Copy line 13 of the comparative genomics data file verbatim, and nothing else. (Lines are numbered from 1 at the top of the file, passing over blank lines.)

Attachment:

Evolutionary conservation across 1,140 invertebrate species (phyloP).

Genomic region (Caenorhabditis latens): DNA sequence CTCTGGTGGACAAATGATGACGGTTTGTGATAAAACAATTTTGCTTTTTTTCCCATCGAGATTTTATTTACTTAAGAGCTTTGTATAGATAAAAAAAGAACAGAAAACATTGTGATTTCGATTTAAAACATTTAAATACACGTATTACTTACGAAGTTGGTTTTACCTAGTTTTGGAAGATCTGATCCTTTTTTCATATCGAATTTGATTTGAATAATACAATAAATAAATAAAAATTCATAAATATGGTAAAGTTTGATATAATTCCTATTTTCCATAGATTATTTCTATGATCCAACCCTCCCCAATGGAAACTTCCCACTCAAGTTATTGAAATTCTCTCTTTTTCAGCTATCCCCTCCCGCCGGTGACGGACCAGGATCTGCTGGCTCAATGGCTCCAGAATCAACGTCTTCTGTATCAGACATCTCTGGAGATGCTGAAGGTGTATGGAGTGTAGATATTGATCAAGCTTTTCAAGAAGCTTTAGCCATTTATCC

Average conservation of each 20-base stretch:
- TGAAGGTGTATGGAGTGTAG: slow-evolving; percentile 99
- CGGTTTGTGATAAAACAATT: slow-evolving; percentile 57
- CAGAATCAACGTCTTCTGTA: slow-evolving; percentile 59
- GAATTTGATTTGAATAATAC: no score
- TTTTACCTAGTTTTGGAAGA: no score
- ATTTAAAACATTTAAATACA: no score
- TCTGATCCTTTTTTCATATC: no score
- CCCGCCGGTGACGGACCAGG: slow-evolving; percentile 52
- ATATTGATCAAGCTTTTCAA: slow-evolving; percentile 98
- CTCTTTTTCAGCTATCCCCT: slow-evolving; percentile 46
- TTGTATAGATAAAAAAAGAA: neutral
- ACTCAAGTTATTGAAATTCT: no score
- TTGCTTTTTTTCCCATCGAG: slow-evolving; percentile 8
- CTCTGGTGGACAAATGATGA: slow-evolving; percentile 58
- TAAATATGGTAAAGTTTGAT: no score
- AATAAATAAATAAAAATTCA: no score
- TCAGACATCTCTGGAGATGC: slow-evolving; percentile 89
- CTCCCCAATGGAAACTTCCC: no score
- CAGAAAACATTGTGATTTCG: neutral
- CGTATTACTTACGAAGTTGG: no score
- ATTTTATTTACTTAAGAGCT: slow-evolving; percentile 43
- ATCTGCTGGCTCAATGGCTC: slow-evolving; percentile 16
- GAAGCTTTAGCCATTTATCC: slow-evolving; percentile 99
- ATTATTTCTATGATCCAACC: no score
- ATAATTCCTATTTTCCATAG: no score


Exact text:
- CTCTTTTTCAGCTATCCCCT: slow-evolving; percentile 46